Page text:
In their depositions, the plaintiff and his attorneys denied that authority was given. Appellants review the testimony and forcibly argue that the actions of plaintiff and his attorneys throughout the extended negotiations contradict their assertions in this regard. However, there was competent evidence to support the finding of the court below that there was no settlement of the case binding upon or enforceable against the plaintiff, and we cannot say that the court below abused its discretion in arriving at such conclusion.

Defendant Hearst Publishing Company contends that judgment non obstante veredicto in its favor should have been granted because of the failure of plaintiff

[ 371 Pa. Page 508]

    to prove the existence of a master-servant relationship between it and the individual defendant. In support of this contention the publishing company first claims that there was no evidence introduced to connect it with any of the events or personalities involved in the accident. The truck which ran into plaintiff was driven by the defendant Wilder and was being used for distribution of a newspaper daily, the "Pittsburgh Sun-Telegraph". Although the named defendant was Hearst Publishing Company, Inc., the case was tried on the theory or assumption that the "Sun-Telegraph", or "Sun-Tele" as it is popularly known, was the co-defendant with Wilder. Throughout the testimony bearing upon Wilder's status either as an independent contractor or employe of his co-defendant, the latter was invariably referred to as "Sun-Telegraph". The court in its charge referred to the "Sun-Telegraph" as the defendant, at one time stating to the jury: "Now, then, the defendant says -- they have two different defenses. The Sun-Telegraph, which is owned by the Hearst papers, says this man was not their employee and, therefore, 'We are not responsible for his negligence. He was an independent contractor.'", and instructed the jury: "You can bring them [verdicts] in against Mr. Wilder and the Sun-Tele or you can bring it in against either of them, and I think it would be foolish to bring it in against the Sun-Tele if you do not bring it in against Wilder." The trial judge at the conclusion of his charge said: "Is there anything else that either side would like me to charge on?". Various requests were then made in which the corporate defendant was referred to by counsel on both sides as "Sun-Tele" or "the newspaper". At no time did counsel for the defendant Hearst Publishing Company seek any correction by the court in its charge in this respect, and although he moved for a compulsory non-suit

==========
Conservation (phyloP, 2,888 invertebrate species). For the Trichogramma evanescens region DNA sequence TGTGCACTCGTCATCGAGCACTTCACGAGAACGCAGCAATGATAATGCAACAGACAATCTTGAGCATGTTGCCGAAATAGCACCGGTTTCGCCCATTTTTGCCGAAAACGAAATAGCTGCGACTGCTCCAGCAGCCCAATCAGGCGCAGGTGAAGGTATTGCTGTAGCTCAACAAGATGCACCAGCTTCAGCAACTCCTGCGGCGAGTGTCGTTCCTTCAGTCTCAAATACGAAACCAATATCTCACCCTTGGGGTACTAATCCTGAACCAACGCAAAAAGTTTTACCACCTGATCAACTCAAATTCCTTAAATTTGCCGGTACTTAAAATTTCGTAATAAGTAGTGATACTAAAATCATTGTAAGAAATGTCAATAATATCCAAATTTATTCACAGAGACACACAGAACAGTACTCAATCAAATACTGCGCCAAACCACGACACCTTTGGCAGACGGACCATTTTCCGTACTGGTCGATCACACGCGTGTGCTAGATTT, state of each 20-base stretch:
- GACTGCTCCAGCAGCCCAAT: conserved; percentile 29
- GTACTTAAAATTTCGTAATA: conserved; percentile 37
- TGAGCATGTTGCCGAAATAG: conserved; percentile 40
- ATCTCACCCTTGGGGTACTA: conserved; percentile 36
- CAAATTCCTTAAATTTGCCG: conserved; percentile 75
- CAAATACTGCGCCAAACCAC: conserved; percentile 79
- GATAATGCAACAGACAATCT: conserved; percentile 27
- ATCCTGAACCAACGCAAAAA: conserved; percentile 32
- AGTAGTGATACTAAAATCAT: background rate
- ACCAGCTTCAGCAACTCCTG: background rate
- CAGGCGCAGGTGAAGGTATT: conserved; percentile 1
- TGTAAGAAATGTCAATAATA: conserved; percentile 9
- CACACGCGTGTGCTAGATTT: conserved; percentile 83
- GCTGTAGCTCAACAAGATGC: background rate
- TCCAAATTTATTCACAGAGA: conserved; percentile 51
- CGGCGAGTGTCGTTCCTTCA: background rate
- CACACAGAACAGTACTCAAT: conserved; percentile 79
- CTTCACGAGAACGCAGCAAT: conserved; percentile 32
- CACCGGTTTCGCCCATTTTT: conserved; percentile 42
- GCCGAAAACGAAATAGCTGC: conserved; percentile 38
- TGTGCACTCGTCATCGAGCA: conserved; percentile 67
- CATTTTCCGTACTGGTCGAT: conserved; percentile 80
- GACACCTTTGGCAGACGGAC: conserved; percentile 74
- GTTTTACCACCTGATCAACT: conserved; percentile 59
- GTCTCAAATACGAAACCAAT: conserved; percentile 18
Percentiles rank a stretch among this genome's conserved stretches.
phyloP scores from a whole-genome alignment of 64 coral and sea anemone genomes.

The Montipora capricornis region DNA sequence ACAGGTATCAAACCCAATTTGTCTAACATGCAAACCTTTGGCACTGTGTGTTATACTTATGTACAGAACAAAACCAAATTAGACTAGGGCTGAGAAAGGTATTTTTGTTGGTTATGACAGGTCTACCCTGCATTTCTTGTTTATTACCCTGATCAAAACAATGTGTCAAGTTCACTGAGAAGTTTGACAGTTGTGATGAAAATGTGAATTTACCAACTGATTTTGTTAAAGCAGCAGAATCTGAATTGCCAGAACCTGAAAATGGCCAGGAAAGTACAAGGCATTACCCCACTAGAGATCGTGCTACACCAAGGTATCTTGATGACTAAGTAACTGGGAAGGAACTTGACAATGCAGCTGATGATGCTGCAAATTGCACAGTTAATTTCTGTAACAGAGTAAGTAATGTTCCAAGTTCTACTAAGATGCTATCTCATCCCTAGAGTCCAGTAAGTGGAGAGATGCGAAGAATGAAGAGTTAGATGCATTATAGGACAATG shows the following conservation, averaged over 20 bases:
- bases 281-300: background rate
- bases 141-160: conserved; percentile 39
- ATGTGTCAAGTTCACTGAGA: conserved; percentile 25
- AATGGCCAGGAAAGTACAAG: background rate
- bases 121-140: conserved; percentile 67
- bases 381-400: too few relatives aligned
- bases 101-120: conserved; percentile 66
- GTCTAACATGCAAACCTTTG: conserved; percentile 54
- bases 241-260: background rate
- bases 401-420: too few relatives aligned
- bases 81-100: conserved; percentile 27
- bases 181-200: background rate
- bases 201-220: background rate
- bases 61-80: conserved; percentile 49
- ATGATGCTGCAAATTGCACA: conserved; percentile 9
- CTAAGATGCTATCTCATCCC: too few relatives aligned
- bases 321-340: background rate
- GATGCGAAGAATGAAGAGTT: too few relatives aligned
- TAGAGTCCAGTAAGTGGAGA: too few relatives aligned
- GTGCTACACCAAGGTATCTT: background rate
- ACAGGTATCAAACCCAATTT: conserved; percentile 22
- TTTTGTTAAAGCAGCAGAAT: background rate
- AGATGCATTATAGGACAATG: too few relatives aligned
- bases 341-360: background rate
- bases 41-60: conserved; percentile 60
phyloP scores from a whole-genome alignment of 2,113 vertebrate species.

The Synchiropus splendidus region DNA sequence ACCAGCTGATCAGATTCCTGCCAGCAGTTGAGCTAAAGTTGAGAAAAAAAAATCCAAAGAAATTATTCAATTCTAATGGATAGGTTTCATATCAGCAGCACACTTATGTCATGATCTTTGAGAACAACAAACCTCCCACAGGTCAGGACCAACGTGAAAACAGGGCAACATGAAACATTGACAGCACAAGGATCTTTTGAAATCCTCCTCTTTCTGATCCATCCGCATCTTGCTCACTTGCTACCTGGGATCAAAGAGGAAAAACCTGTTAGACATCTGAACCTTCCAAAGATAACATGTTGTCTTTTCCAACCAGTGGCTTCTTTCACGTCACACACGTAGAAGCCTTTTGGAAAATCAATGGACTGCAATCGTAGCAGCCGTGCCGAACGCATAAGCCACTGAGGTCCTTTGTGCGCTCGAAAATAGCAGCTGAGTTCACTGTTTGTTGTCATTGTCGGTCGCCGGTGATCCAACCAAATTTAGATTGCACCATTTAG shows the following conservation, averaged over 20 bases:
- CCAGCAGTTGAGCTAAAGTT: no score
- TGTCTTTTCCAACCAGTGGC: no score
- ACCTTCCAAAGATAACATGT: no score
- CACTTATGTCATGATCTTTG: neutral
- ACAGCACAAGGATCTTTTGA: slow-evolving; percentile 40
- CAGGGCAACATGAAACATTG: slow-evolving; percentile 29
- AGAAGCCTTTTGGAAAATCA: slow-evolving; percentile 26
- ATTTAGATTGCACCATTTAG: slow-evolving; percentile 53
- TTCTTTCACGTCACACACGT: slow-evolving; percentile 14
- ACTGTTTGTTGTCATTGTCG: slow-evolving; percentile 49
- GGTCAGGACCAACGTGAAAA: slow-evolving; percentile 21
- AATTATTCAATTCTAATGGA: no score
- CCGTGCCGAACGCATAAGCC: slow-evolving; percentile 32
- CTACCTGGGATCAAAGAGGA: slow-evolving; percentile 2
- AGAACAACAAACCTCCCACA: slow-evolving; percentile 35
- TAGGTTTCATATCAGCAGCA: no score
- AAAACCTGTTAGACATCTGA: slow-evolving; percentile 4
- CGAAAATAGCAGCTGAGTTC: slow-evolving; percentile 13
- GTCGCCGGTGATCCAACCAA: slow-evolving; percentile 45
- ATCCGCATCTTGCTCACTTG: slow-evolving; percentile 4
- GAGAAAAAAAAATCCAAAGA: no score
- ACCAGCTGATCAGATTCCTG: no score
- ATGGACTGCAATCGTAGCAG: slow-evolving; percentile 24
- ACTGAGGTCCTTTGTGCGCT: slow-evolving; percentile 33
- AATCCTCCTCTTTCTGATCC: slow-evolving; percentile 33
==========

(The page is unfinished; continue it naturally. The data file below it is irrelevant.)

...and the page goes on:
[ 371 Pa. Page 509]

    as to the corporate defendant and filed a point for binding instructions in its favor, in neither case was it placed upon the ground that no testimony had been adduced involving the Hearst Publishing Company.

Defendants' counsel proceeded throughout the trial as if "Sum-Telegraph" or "Sun-Tele" and the named defendant, Hearst Publishing Company, were synonymous or identical, acquiesced in the lower court's similar treatment of the corporate defendant, and it would be unfair and unjust under the circumstances to now permit reliance upon this misnomer to which defendant throughout the trial subscribed.*fn1 Cf. Skocich et al. v. F. J. Boutell Driveaway Company, 317 Pa. 26, 176 A. 19.

We turn to the more substantial argument in support of the contention now being considered: Should the jury have been permitted to find the existence of a master-servant relationship between the two defendants? In order to connect and impose liability upon the corporate defendant, plaintiff relied in the presentation of his case upon the presumption of ownership and agency arising out of the display of a defendant's name upon a business truck: Hartig v. American Ice Co., 290 Pa. 21, 137 A. 867. The plaintiff's case established that the truck which ran into plaintiff and driven by Wilder, had the words "Sun-Telegraph" in large letters on both of its sides. The words were not permanently painted thereon but appeared on posters that were pasted on the sides of the truck, and there

[ 371 Pa. Page 510]